Below is a side-by-side comparison of the specs of the two cameras to facilitate a quick review of their differences and common features.

    Camera Specifications
    Camera Model Nikon D80 Nikon Z7 II
    Camera Type Digital single lens reflex Mirrorless system camera
    Camera Lens Nikon F mount lenses Nikon Z mount lenses
    Launch Date August 2006 October 2020
    Launch Price USD 999 USD 2,999
    Sensor Specs Nikon D80 Nikon Z7 II
    Sensor Technology CCD BSI-CMOS
    Sensor Format APS-C Sensor Full Frame Sensor
    Sensor Size 23.6 x 15.8 mm 35.9 x 23.9 mm
    Sensor Area 372.88 mm2 858.01 mm2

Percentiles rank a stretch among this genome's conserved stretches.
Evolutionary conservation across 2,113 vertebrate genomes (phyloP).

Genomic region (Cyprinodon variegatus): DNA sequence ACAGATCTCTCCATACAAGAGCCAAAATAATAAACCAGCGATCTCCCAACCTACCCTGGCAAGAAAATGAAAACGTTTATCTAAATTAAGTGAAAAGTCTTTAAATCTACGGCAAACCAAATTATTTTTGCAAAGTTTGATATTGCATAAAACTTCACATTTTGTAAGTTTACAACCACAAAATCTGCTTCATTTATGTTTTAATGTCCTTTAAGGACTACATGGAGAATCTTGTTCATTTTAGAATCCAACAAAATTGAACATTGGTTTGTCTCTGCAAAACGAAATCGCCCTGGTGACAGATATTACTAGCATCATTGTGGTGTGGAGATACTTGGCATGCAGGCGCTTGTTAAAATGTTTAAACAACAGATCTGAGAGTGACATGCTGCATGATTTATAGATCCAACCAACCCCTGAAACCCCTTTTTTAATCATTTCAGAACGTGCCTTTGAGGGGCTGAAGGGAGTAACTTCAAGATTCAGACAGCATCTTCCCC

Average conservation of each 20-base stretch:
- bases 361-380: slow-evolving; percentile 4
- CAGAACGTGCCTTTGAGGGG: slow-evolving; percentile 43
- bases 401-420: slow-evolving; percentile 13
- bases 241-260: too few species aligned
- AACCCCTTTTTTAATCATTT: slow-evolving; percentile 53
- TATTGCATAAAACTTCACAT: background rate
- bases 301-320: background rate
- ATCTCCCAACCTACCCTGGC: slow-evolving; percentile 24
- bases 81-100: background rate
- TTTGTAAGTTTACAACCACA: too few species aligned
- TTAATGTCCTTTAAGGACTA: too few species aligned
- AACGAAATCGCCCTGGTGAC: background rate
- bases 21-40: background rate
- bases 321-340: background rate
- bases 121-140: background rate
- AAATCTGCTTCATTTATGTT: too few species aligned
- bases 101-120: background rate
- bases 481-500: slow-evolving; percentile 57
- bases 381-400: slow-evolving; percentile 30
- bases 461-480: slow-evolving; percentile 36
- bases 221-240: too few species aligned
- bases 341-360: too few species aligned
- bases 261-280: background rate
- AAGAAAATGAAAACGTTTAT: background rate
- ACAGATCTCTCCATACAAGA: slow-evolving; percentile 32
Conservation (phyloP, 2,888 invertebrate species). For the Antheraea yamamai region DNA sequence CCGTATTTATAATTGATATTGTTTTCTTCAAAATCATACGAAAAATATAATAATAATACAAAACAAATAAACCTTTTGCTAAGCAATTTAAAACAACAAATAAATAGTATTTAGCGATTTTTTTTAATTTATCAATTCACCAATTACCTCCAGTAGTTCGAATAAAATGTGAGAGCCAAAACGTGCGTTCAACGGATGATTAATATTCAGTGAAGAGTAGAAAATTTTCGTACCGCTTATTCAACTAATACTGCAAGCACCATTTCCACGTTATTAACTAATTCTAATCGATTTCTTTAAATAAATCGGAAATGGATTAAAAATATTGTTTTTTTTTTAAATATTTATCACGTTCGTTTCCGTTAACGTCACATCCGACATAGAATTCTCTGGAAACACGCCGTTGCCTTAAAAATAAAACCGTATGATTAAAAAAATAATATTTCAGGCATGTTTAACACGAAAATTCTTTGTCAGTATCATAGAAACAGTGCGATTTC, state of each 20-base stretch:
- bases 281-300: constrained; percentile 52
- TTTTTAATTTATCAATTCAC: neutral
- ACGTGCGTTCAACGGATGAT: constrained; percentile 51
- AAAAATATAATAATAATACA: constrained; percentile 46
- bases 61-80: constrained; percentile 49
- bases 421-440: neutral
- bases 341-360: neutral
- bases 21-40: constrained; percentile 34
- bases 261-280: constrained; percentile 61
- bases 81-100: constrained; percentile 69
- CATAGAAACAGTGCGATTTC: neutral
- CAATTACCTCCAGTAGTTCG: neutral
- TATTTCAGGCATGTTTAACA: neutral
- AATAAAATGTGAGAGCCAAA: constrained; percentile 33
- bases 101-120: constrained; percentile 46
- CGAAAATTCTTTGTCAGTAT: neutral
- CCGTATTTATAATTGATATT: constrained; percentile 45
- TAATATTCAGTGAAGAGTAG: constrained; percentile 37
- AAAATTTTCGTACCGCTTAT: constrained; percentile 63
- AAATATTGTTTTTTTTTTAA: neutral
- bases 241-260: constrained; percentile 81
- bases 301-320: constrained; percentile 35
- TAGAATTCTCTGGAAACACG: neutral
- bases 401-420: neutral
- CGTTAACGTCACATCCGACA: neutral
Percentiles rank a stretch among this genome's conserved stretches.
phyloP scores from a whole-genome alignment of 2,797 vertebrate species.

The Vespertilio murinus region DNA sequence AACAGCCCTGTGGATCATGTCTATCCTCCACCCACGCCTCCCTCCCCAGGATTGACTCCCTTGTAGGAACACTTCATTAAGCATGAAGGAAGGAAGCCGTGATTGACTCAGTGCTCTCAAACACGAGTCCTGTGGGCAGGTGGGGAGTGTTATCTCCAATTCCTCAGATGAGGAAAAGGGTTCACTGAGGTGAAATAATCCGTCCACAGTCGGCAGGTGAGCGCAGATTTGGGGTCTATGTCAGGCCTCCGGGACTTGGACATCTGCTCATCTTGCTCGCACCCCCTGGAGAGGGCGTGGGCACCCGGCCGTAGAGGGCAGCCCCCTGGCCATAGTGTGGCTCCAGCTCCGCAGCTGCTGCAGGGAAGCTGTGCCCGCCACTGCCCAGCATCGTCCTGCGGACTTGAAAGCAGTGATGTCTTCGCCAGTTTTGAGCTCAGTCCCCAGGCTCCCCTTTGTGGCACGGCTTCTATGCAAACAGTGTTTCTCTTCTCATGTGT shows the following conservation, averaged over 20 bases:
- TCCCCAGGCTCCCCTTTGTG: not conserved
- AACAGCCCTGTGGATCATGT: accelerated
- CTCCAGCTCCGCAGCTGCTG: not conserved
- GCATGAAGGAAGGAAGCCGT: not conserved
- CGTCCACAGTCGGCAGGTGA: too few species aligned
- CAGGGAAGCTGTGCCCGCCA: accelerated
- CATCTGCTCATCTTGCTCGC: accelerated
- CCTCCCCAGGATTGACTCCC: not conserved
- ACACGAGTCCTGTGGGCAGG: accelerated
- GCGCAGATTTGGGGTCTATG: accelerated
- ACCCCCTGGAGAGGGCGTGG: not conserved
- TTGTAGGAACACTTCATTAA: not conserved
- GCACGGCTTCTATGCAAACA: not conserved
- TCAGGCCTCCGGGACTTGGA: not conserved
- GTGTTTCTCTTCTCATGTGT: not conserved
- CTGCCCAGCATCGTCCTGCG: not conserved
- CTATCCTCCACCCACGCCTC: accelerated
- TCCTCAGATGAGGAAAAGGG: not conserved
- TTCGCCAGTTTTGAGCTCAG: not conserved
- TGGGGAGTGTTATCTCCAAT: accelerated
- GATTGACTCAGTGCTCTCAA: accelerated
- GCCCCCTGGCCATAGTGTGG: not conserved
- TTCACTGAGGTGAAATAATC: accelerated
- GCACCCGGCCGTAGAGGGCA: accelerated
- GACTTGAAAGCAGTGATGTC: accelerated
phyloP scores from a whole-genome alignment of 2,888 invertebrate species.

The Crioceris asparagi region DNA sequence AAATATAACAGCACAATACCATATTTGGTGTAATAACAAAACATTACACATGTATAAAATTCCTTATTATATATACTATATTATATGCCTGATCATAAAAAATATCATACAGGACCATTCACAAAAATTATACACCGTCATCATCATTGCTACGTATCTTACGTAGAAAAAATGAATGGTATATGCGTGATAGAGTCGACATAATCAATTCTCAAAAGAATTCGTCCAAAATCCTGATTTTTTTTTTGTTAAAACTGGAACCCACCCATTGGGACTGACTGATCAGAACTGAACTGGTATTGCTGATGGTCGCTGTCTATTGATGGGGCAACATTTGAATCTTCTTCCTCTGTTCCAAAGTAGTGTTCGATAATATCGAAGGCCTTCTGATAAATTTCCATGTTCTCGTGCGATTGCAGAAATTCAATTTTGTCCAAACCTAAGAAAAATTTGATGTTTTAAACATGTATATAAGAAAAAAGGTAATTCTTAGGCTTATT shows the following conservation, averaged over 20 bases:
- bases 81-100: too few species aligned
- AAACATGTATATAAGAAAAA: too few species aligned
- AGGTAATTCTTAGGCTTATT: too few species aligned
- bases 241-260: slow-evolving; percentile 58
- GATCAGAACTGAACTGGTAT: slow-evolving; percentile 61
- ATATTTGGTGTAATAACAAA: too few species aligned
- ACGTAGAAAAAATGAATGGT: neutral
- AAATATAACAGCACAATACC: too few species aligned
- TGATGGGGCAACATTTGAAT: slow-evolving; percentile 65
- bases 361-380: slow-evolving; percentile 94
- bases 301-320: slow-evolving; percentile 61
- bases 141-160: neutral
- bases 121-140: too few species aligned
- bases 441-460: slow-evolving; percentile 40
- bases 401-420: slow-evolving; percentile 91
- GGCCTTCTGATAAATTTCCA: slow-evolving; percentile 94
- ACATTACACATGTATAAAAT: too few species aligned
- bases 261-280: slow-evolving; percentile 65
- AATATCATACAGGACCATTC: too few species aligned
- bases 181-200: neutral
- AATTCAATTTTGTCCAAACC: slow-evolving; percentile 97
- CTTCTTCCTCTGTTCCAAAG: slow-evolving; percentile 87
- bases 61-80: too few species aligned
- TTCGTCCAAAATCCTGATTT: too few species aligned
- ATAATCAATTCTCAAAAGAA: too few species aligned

Sensor Diagonal 28.4 mm 43.1 mm
    Crop Factor 1.5x 1.0x
    Sensor Resolution 10 Megapixels 45.4 Megapixels
    Image Resolution 3872 x 2592 pixels 8256 x 5504 pixels
    Pixel Pitch 6.11 μm 4.35 μm
    Pixel Density 2.69 MP/cm2 5.30 MP/cm2
    Moiré control Anti-Alias filter no AA filter
    Movie Capability no Video 4K/60p Video
    ISO Setting 100 - 1,600 ISO 64 - 25,600 ISO
    ISO Boost 100 - 3,200 ISO 32 - 102,400 ISO
    DXO Sensor Quality (score) 61 ..
    DXO Color Depth (bits) 22.1 ..
    DXO Dynamic Range (EV) 11.2 ..
    DXO Low Light (ISO) 524 ..
    Screen Specs Nikon D80 Nikon Z7 II
    Viewfinder Type Optical viewfinder Electronic viewfinder
    Viewfinder Field of View 95% 100%
    Viewfinder Magnification 0.62x 0.80x
    Viewfinder Resolution 3690k dots
    Top-Level Screen no Top Display Control Panel
    LCD Framing Live View
    Rear LCD Size 2.5inch 3.2inch
    LCD Resolution 230k dots 2100k dots